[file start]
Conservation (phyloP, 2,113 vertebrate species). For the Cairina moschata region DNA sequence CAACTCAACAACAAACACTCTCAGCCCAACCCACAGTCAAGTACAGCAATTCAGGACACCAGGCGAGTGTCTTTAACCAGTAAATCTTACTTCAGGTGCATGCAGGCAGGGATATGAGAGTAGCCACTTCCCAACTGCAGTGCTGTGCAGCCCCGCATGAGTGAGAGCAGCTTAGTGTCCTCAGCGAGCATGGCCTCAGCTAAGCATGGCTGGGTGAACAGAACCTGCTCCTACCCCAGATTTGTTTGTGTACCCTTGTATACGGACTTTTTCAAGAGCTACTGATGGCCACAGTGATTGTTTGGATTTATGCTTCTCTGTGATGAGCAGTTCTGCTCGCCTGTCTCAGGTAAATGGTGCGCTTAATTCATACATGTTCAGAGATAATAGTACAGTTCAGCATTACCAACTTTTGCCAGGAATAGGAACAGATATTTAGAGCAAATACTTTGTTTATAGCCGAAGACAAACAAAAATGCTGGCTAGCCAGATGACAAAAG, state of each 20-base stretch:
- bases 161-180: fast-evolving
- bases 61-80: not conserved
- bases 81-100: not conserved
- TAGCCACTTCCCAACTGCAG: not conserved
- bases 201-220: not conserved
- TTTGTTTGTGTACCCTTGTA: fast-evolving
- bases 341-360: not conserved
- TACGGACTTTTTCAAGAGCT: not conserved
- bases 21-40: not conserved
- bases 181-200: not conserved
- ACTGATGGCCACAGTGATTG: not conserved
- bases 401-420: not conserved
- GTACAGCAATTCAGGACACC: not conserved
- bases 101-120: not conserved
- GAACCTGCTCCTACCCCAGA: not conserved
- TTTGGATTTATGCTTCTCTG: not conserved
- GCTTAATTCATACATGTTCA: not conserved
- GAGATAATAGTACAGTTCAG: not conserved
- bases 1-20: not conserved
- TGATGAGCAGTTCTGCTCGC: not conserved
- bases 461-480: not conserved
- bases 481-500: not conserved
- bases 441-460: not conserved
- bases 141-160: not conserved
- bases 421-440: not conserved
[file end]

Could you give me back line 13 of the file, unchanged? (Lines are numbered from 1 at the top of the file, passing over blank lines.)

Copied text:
- bases 401-420: not conserved